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Chester academics shed light on Cheshire Life in page-turner project

University of Chester(@uochester) academics are shedding light on changes to Cheshire, how the county is represented, journalism, values and more by creating a digital archive of one of the longest-running regional magazines in Europe.

Dr Matt Davies, Senior Lecturer in English Language and Dr Naomi Walker, Visiting Lecturer in English, are working in partnership with Cheshire Archives and Local Studies on the ambitious project to digitise more than 1,000 print copies of Cheshire Life which celebrates its 90th anniversary in May this year.

The academics are also contributing articles to Cheshire Life, in a 12-month series, looking back at how the magazine and its topics have transformed over its nine decades, as well as running events with partners as part of the project and celebrations.

Dr Davies said:

“With only a few full printed sets of the magazine in existence, we are joining with Cheshire Life and Cheshire Archives and Local Studies to ensure its history and all it reveals are not lost, as it reaches its remarkable 90-year milestone.

“We are making high-resolution scans of every page which will eventually constitute a complete digital archive database of historic Cheshire Life material. As Britain’s most commercially successful and longest-surviving county magazine, this work is providing fascinating insights on changing portrayals of the county, social history, as well as journalistic and design practices, and shifting attitudes and values.

“We hope the online digitalised archive will become an important heritage resource for academics, local historians and anyone interested in exploring how the magazine has represented Cheshire life since its inception in 1934.”

In a feature in the February and May editions, Dr Davies turns the pages of Cheshire Life from 1934 onwards to see how the magazine heralded each new decade and the evolution of the cover designs.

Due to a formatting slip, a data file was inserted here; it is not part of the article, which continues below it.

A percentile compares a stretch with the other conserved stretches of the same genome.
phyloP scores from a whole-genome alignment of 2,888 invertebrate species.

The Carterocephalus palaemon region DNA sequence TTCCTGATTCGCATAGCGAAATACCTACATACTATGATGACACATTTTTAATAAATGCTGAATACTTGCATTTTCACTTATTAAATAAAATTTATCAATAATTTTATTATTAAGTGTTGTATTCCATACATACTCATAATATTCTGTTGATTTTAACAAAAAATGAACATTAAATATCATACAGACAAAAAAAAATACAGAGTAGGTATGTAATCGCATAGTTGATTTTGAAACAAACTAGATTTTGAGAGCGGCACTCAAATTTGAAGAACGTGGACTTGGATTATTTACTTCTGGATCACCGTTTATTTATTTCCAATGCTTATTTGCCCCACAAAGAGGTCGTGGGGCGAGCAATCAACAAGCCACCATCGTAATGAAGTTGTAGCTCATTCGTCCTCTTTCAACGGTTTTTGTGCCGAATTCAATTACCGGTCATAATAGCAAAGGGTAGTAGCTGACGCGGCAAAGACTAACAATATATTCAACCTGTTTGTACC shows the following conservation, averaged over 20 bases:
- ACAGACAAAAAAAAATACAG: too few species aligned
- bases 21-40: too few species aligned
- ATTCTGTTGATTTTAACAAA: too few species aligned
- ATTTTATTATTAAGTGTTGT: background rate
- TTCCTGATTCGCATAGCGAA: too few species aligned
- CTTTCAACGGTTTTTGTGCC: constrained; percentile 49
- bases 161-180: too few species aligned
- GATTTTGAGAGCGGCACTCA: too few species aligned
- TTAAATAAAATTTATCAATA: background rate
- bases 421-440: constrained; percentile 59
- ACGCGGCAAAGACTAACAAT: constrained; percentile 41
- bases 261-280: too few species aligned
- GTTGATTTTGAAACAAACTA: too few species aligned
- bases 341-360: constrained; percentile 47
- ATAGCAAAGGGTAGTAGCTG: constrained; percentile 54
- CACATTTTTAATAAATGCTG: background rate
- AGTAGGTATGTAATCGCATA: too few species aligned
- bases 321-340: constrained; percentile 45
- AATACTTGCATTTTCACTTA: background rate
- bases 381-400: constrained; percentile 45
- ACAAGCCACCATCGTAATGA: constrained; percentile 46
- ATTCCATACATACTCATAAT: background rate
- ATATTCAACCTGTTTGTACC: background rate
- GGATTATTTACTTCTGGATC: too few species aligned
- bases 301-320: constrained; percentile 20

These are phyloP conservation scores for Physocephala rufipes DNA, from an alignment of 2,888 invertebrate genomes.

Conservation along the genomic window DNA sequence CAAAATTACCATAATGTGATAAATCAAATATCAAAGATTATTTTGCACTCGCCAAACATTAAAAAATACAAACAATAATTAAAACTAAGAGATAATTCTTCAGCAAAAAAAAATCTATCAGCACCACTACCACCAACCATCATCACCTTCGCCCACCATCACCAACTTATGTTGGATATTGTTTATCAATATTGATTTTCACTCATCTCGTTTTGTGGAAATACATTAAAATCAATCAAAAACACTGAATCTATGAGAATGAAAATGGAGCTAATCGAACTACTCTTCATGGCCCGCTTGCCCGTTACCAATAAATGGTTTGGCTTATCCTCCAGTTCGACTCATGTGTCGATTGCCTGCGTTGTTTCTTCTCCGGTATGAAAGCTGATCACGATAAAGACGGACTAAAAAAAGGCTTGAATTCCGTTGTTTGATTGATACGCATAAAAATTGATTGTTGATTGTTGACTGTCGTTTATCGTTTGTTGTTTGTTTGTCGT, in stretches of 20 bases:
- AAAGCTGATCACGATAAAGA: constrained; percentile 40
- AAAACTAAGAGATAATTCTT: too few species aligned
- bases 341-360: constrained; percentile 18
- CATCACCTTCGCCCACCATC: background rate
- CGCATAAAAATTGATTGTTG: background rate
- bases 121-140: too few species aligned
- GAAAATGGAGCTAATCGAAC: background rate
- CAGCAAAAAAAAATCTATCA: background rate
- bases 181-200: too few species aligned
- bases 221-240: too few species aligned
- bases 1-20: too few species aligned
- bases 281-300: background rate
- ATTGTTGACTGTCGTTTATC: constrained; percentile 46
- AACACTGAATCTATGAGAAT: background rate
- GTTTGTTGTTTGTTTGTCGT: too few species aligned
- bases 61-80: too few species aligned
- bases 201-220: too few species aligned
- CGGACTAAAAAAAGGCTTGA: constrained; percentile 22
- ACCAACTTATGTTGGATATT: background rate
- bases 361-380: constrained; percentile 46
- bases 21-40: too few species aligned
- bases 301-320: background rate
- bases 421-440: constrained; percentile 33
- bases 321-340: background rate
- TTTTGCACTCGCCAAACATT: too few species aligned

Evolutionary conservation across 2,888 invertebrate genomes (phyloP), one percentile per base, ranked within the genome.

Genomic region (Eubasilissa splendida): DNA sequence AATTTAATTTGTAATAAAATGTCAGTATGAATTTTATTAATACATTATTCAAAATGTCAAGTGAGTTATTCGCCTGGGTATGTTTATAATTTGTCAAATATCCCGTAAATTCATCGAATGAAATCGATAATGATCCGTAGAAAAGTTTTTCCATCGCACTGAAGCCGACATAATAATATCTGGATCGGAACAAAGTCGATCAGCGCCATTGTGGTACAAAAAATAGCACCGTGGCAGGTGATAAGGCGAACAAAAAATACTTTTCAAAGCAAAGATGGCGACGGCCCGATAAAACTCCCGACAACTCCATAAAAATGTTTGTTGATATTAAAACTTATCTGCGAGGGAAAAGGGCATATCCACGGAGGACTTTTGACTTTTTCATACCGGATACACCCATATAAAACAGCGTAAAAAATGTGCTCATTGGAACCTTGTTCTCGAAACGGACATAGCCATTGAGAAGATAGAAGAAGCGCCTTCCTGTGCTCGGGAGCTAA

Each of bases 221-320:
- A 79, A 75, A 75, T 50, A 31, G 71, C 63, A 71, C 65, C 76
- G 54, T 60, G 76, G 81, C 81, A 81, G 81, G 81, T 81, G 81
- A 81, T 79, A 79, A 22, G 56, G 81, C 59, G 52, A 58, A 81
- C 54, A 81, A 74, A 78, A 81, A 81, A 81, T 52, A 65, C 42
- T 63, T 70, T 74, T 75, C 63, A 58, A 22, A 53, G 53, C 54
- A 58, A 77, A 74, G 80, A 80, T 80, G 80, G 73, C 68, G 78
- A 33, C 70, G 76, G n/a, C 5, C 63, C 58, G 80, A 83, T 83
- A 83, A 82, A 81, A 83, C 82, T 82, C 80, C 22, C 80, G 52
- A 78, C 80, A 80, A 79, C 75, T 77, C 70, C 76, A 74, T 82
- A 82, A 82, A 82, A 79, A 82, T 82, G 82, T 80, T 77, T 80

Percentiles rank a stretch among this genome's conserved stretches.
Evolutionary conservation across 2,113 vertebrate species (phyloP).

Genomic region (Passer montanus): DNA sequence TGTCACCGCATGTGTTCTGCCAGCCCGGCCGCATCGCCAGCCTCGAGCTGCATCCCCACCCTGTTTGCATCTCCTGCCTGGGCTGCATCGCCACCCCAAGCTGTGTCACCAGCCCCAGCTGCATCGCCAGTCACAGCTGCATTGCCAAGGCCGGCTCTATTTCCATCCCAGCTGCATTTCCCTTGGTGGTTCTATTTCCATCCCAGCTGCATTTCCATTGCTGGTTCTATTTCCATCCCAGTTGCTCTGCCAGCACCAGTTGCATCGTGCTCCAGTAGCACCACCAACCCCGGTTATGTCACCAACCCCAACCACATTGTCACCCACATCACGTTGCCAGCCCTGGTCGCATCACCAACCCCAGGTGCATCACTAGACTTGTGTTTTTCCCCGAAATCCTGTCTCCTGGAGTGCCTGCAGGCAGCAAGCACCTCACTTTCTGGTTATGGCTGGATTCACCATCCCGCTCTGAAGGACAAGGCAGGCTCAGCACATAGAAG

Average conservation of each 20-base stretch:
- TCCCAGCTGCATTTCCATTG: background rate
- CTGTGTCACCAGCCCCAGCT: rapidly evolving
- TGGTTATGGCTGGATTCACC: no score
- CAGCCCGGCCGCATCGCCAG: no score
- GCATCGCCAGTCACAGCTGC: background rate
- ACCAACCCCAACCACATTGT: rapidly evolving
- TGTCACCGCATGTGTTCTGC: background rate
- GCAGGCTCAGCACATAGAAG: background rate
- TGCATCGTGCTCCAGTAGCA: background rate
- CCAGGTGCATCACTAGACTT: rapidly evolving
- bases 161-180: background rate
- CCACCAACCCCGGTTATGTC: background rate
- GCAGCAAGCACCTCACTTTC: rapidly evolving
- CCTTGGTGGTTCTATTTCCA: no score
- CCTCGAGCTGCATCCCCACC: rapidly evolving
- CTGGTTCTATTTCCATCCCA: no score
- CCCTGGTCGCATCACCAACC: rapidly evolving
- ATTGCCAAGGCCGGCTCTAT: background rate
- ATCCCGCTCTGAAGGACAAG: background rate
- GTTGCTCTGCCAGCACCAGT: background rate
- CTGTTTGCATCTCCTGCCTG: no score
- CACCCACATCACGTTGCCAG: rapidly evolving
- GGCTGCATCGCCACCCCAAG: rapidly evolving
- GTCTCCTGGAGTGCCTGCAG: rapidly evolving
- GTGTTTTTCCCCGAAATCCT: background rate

He said:

“We can see depictions of Cheshire and views on the wider world from the Second World War, to pieces on fashion and television in the 50s, cars in the 60s, concerns about the abolition of feet, fahrenheit, shillings and stones in the 70s, a focus back on cars as well as sports in the 80s and 90s, before the millennium and new technology provide talking points in the 21st century,”

Dr Walker’s feature in the Wonder Women March edition celebrates writer and actress Beatrice Tunstall, who was one of the early female contributors to Cheshire Life, writing more than 60 articles including a series called The Villages of Cheshire. A further feature on women writers in Cheshire Life is in preparation for the 90th-anniversary series.

Cheshire Life editor, Joanne Goodwin added:

“The Cheshire Life digitisation project by the University of Chester and Cheshire Archives and Local Studies, in the magazine’s 90th year of publication, couldn’t have been timed better. It will mean that for the first time, there will be a complete archive of this unique, historic record of life in the county.

“We are indebted to Matt Davies and the team for their work on the digitisation, for organising the complementary 90th-anniversary exhibitions and talks at sites across the county, and for the monthly articles they are contributing to Cheshire Life throughout 2024.”

To coincide with the archive work and features, the team is collaborating with Cheshire Life historian and Journalism lecturer, Dr Andrew Hobbs, from the University of Central Lancashire to run exhibitions of 90 Years of Cheshire Life in venues across the county, including Storyhouse in Chester as well as the Macclesfield, Wilmslow, Sandbach, Poynton libraries, the National Waterways Museum in Ellesmere Port and the Nantwich, Weaver Hall and Lion Saltworks museums, from June onwards.

The Chester Storyhouse Library exhibition forms part of the Chester Heritage Festival, and to accompany this, Joanne Goodwin will be in conversation with Chester journalist and ‘Dark Chester’ tour guide, David Atkinson on the Festival launch day, June 21, at 11.45am, at Storyhouse. An exhibition called Chester lives in Cheshire Life – which focuses specifically on representations of Chester in the magazine – is also planned for the University’s Festival of Ideas, running from July 4 to 7.

Other talks are planned to accompany the exhibitions and more details will be shared in the coming months.

Linking with the project, the team is also collaborating with DrHobbs to run a conference at the University of Chester on June 25 and 26. Place and the periodical: An international conference of the regional magazine includes Joanne Goodwin as a keynote speaker.

The event will explore magazines which appear in the provinces, the periphery, the regions and the counties, and what happens to them, in contrast to those in the metropolis, capital cities, and with national and international movements and identities. For more information and to register, please visit the events section of the University website.

The digitisation of Cheshire Life and initiatives linked to its 90th anniversary are part of the University’s wider Cestrian English project, which started life exploring Chester identity in speech and writing and now includes representations of Cheshire, past and present.

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